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Julia Louis-Dreyfus diagnosed with breast cancer

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WATCH: The actress announced the diagnosis on social media Thursday – Sep 28, 2017

On Thursday, Veep star Julia Louis-Dreyfus announced on Twitter that she’s been diagnosed with breast cancer.

The former Seinfeld star, 56, didn’t share any other details about her diagnosis or prognosis.

Her 17-time Emmy-winning HBO comedy, Veep, will have one more season before it wraps for good. Louis-Dreyfus has won the Outstanding Leading Actress Emmy for six years in a row for her work on the show — a record.

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HBO said in a statement that Louis-Dreyfus received the news a day after the Emmy Awards. The channel also said they would adjust production schedules as needed, to accommodate any medical care she needs.

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“Our love and support go out to Julia and her family at this time,” read the statement. “We have every confidence she will get through this with her usual tenacity and undaunted spirit, and look forward to her return to health and to HBO for the final season of Veep.”

Her announcement comes as the U.S. is grappling with health-care coverage for its citizens. Louis-Dreyfus urges her fans and supporters to “make universal health care a reality.”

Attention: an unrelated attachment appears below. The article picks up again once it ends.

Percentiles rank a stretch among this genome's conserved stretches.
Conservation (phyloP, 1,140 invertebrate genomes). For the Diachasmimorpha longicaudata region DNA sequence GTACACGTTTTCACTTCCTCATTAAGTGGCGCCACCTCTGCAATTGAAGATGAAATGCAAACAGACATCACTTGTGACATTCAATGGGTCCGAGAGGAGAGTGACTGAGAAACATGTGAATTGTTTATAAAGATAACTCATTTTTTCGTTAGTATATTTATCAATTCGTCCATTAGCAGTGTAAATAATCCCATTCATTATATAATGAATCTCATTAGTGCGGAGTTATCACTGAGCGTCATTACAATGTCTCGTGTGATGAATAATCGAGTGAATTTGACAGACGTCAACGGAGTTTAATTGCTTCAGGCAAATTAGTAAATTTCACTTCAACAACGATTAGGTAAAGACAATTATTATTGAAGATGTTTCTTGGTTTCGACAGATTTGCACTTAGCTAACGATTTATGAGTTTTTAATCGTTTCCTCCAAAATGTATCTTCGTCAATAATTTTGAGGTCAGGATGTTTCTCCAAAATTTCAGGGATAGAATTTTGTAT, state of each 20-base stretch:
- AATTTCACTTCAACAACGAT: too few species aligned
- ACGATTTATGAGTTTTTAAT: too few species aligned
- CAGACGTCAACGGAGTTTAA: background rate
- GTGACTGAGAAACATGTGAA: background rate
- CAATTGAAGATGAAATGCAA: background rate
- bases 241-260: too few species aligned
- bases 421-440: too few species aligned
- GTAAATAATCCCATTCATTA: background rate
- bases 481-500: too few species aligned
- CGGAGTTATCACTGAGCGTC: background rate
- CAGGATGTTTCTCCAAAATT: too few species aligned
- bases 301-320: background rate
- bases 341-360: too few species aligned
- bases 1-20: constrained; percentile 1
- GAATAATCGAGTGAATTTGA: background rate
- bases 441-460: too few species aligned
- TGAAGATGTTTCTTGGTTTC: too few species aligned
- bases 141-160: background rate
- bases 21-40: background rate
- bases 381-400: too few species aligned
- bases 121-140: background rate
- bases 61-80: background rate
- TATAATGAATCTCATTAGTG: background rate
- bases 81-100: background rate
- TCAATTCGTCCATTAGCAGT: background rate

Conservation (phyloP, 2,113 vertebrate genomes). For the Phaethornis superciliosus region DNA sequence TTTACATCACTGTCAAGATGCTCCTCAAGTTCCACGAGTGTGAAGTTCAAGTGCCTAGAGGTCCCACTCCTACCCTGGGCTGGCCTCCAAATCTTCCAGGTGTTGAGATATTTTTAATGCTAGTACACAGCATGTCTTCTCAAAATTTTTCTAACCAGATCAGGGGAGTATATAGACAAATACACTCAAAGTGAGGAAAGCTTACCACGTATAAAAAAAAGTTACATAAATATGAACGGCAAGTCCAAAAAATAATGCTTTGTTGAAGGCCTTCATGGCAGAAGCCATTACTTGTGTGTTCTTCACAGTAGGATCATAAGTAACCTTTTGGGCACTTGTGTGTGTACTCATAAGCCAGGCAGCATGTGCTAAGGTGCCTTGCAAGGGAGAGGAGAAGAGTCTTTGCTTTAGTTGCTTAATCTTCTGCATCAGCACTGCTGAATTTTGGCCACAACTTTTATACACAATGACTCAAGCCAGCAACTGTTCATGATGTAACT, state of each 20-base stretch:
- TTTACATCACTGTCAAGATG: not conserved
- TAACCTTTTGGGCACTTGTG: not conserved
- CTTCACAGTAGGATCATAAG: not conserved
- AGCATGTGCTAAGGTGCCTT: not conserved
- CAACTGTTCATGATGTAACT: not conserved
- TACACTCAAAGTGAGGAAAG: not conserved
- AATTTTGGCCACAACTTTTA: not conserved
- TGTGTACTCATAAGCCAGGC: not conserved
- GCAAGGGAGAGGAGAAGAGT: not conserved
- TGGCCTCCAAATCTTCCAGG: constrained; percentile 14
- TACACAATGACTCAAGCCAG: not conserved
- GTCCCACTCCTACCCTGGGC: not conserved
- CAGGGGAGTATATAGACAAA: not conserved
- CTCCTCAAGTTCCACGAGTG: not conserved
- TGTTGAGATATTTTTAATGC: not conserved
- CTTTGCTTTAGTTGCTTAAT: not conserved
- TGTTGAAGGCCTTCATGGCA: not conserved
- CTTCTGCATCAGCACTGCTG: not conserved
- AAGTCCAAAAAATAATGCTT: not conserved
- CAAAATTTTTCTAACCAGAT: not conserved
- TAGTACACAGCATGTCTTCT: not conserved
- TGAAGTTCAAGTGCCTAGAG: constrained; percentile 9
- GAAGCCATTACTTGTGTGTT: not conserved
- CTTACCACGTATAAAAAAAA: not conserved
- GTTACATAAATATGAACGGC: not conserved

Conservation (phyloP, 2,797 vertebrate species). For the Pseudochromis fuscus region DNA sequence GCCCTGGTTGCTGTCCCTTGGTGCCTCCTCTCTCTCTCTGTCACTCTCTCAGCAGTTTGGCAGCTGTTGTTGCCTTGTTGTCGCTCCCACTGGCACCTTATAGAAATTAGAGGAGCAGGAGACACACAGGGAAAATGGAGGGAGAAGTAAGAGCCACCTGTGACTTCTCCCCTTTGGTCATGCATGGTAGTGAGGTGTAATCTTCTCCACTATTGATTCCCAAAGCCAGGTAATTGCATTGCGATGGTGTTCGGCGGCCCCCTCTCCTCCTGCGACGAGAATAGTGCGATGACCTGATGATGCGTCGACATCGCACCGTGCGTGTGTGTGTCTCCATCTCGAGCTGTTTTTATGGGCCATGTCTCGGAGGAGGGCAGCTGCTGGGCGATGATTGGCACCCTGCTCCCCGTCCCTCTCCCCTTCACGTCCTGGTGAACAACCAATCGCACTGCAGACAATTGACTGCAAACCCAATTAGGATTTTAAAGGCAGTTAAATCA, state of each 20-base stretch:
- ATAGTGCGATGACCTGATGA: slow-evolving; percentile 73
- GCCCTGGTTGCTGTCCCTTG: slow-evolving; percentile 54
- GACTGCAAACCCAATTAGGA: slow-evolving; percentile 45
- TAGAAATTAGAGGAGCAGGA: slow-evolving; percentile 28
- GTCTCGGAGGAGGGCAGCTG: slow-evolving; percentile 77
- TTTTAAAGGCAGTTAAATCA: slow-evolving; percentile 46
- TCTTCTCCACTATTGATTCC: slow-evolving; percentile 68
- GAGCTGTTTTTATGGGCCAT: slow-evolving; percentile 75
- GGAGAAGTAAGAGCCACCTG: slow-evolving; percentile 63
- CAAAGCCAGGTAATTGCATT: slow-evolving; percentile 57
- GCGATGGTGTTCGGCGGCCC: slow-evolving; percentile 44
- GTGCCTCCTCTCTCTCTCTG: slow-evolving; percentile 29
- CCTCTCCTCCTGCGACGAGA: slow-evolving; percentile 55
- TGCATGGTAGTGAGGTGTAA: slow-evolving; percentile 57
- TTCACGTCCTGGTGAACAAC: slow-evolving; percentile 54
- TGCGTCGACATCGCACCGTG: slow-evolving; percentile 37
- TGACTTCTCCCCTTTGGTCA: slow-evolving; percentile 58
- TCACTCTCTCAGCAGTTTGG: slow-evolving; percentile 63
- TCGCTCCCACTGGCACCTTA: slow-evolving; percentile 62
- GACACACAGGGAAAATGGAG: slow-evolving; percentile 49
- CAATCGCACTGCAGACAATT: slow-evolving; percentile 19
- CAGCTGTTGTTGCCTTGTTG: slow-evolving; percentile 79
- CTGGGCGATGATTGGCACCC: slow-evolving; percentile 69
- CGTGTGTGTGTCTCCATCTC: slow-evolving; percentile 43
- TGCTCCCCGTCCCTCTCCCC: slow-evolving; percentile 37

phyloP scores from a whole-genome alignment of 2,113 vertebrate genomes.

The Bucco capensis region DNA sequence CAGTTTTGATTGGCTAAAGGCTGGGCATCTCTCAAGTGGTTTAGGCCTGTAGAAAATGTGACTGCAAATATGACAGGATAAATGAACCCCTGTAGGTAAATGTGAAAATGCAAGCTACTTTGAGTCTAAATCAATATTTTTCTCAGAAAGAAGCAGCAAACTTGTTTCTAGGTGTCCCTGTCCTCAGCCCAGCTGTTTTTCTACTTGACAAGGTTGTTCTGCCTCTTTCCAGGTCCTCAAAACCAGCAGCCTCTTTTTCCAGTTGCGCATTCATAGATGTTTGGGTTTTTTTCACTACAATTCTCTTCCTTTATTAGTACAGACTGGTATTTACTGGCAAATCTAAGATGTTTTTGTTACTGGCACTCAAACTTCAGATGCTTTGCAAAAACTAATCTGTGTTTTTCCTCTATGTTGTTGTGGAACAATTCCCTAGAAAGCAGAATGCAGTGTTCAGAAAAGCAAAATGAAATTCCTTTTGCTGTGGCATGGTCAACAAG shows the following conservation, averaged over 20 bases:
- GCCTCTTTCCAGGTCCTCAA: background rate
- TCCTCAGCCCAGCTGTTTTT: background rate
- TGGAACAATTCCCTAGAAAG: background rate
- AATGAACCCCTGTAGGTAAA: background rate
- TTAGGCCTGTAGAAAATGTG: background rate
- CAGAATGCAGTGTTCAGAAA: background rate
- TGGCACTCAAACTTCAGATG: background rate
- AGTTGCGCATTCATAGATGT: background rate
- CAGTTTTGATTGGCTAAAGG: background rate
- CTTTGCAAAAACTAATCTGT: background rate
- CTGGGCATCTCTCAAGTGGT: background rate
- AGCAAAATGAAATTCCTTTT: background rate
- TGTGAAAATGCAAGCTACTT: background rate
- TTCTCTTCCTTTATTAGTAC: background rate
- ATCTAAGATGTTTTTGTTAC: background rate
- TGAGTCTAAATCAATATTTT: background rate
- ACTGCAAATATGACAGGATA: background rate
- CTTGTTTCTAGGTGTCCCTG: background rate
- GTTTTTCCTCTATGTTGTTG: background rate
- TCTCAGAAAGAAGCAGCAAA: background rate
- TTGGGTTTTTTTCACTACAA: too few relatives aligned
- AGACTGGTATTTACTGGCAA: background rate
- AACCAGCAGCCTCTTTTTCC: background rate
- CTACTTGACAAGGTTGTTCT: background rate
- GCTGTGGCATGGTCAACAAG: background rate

Louis-Dreyfus has two children with her husband, fellow actor Brad Hall.

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Some celebrities, including Rita Wilson, Christina Applegate and Michael McKean, among dozens of others, tweeted their support.

Breast cancer is the most common cancer among Canadian women, according to the Canadian Cancer Society. It’s also the second leading cause of death from cancer in Canadian women.

About 26,300 women will be diagnosed with breast cancer by the end of 2017, the national organization estimates. This represents 25 per cent of all new cancer cases in women in 2017. On average, 72 women will be diagnosed with breast cancer daily. About 5,000 women will die from it.

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A change in size or shape, redness or a rash on the skin around the nipple and even discharge are some of the symptoms women need to pay attention to, according to Breast Cancer Care, a U.K. organization.

A change in skin texture, such as dimpling or puckering, is also a warning sign.

This is a developing story…

— With files from Carmen Chai

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